Sometimes, we don’t know how to express our disquiet when we come across a piece of less-than-responsible content in the media.
I recently watched a video on YouTube posted by a local FM radio station, where a radio jockey calls up a man whose wife had just given birth a week ago. The RJ informs the man that there has been a mistake on behalf of the hospital and that their baby had been swapped with somebody else’s.
The man gets angered and starts to shout at the RJ in disbelief. Then the mother gets to hear about this and reacts equally violently. At the end of the five-minute video, the RJ reveals that it was a prank call, all in the spirit of fun.
Fun? Fun for whom?
The RJ says the couple’s other child -- who is a regular listener of the show -- had contacted them. The RJ tells them that their first child felt ignored by her parents after the birth of the newborn and had called the RJ to make fun of her parents through her show.
What a ridiculous theme for a prank call.
Prank call-related programs have been around ever since the radio and television have existed as mediums. I’ve worked at an FM radio station myself, but I’ve never listened to anything quite as absurd. There’s a limit to joking about people’s personal lives, and this, especially, is a subject too sensitive to poke fun at.
We all know that prank calls on radio or television are usually elaborate set-ups, which often even involve the “contestants” as willing participants. Now, maybe the couple knew about the caller and were in on the joke. But that’s not really the point.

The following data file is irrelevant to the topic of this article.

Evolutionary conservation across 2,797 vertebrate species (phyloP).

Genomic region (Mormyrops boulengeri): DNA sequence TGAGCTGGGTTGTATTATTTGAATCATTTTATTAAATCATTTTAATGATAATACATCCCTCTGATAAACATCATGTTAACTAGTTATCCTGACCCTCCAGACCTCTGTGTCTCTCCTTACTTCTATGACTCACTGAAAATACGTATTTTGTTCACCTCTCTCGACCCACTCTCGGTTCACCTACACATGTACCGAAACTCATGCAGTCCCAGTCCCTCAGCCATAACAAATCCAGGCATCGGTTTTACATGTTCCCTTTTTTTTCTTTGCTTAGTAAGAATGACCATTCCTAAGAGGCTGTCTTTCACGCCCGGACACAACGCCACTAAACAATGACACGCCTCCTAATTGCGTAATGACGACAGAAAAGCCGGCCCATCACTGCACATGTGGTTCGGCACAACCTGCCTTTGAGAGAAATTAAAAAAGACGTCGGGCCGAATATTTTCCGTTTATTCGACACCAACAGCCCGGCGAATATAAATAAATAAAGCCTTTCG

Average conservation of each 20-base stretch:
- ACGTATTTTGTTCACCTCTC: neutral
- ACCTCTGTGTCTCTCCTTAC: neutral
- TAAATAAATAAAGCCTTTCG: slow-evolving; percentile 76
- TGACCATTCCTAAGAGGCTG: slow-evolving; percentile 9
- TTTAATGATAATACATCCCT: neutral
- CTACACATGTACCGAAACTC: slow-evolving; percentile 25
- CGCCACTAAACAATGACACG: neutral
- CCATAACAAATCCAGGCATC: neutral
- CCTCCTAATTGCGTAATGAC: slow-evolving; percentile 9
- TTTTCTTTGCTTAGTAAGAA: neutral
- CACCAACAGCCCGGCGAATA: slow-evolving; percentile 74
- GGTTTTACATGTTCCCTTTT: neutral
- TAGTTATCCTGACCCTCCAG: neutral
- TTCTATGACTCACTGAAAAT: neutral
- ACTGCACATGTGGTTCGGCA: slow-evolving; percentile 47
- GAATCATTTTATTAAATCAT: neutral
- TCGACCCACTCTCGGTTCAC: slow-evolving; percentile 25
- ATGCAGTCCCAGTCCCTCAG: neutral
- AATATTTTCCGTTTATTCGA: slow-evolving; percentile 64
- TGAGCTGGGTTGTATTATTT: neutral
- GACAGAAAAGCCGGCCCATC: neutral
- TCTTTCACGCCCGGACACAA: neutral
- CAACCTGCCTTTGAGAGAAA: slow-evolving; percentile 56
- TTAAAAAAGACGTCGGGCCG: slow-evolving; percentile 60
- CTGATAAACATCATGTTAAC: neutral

Have we thought of the social implications that putting such a prank show on air might have? Was this prank call a responsible decision on part of the radio station? I doubt it.
Have we thought of the social implications that putting such a prank show on air might have?
Without going into the details of the language and Bangla pronunciation of the RJ, I’d request the radio stations to plan their programs a bit more responsibly. Adding a disclaimer at the beginning of the video is not enough.
To that end, I humbly request the Ministry of Information to assess the existing content in FM radio stations. Millions of our youth listen to these stations almost every day, and they need to maintain a certain level of quality.
This reminds me of an incident in 2003 when I took a part-time job at a monthly lifestyle magazine. One day, during the monthly planning meeting, a responsible senior proposed that we should run a story on “how to dump a boyfriend.” I vehemently objected, saying that “we don’t want people to dump one another -- we must not publish any kind of socially negative story.” Instead, I suggested we publish stories on “how to fix relationships.” My senior official did not listen to me and ran the story of his choice simply because the subject seemed “saucy” to him.
If you ask me, it was an extremely un-smart thing to do. What did we achieve by running a story that promoted breakups? Nothing, actually. Rather, we sent a message that would help in social disintegration.
Saucy items may sell, but that doesn’t always mean that we have to sell it. As content, pornography sells the most, but that doesn’t inspire us to publish extreme sexual content on lifestyle magazines, does it?
Having cited the above two incidents, I would like to humbly say that the job of the media is more than just making money, more than just entertaining its audience. The responsibility of the media goes beyond that. One has to remember this aspect while running a media organization.
Ekram Kabir is a story-teller and a columnist.